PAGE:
Jailing of native protesters too harsh


Jailing of native protesters too harsh


Michael Oliveira

The Canadian Press

Copyright (c) 2008 Kitchener-Waterloo Record.




There was no reason to "bring down the hammer'' on seven aboriginals who were incarcerated and fined after protesting against mining projects in their communities, the Ontario Court of Appeal ruled yesterday in calling the six-month sentences "too harsh.''


Six members of the Kitchenuhmaykoosib Inninuwug First Nation served almost 10 weeks in jail, while Ardoch Algonquin First Nation leader Bob Lovelace was jailed 14 weeks for contempt-of-court charges related to blockades in areas north of Kingston and Thunder Bay. In late May, the Ontario Court of Appeal reduced their six-month sentences to time served, and yesterday it said imprisoning the protesters only magnified the "estrangement of aboriginal peoples from the Canadian justice system.''


Lovelace said he was thrilled by the decision, which he hoped would allay protesters' fears of being jailed when they rally or man blockades for causes they believe in.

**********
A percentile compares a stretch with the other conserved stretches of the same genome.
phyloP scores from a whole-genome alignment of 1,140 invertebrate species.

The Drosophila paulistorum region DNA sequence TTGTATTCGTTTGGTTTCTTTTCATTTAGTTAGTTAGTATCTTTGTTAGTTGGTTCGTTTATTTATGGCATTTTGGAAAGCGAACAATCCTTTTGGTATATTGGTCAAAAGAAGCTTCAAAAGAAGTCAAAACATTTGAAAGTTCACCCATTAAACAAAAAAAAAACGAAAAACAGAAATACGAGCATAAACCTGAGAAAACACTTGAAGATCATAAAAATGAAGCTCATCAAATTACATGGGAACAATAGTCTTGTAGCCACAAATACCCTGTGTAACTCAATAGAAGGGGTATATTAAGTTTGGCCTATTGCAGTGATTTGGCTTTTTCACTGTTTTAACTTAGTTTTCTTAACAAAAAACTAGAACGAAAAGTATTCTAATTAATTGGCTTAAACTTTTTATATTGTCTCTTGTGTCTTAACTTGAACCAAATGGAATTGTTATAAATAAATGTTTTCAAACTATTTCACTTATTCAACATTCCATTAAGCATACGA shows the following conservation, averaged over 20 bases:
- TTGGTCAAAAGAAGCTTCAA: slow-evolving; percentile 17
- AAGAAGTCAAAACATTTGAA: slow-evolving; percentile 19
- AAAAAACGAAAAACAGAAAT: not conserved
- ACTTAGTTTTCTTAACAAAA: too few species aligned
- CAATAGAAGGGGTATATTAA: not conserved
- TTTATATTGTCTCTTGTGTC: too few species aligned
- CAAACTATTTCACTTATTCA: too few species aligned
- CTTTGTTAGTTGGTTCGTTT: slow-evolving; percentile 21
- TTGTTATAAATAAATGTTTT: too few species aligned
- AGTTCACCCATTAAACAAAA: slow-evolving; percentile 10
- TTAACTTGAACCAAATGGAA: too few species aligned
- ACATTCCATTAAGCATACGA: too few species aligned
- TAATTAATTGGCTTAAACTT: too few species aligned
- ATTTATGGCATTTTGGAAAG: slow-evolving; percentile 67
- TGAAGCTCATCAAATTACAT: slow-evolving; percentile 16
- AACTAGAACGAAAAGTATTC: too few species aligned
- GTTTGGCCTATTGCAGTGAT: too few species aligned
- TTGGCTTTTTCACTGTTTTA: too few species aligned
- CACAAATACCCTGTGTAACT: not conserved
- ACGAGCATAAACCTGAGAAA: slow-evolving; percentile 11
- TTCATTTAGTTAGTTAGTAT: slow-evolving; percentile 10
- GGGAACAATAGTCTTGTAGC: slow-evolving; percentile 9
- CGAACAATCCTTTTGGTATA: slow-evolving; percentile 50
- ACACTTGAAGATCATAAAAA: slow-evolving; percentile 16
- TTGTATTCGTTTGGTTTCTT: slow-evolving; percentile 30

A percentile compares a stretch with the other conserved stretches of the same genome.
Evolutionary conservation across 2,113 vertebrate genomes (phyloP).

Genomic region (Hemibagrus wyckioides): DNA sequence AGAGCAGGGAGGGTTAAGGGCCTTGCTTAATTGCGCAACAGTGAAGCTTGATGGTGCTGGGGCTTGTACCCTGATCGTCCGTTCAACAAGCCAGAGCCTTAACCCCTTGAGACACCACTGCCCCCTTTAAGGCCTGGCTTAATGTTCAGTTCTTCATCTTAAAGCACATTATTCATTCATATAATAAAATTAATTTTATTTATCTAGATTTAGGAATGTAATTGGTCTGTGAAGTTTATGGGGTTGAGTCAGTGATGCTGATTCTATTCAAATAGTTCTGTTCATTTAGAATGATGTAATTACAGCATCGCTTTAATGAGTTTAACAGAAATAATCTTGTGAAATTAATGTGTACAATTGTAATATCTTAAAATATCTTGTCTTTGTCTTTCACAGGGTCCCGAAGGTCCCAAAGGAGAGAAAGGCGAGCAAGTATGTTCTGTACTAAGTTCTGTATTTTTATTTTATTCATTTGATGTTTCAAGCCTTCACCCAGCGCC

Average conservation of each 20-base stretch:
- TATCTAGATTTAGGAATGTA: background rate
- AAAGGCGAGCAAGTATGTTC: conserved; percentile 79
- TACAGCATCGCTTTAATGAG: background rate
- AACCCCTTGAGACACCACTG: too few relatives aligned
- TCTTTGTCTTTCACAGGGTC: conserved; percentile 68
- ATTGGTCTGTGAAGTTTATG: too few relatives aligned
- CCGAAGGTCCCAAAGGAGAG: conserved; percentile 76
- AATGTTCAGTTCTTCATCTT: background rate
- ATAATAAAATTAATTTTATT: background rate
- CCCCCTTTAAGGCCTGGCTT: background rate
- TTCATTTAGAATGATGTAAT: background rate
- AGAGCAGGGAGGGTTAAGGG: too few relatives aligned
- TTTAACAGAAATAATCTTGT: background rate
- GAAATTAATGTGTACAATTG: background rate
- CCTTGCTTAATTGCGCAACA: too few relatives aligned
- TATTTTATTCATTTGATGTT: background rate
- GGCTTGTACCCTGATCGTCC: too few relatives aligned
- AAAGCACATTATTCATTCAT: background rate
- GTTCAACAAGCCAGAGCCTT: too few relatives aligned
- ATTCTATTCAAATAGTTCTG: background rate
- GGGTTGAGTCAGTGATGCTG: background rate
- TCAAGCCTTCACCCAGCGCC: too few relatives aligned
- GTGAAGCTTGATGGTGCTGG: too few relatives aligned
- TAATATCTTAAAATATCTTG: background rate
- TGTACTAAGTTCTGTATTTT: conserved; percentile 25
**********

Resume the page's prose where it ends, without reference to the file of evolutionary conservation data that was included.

"I think it's really significant because it says to people who have a legitimate cause that when governments are not willing to meet their obligations or their responsibilities — particularly with First Nations people, but I think with citizens in general — then it's not the court's responsibility to punish you."


The protesters had been trying to stop mining on their traditional lands and complained Ontario had not consulted with the communities before giving the companies the go-ahead to begin drilling. The court also dismissed the fines of between $10,000 and $25,000 the protesters faced.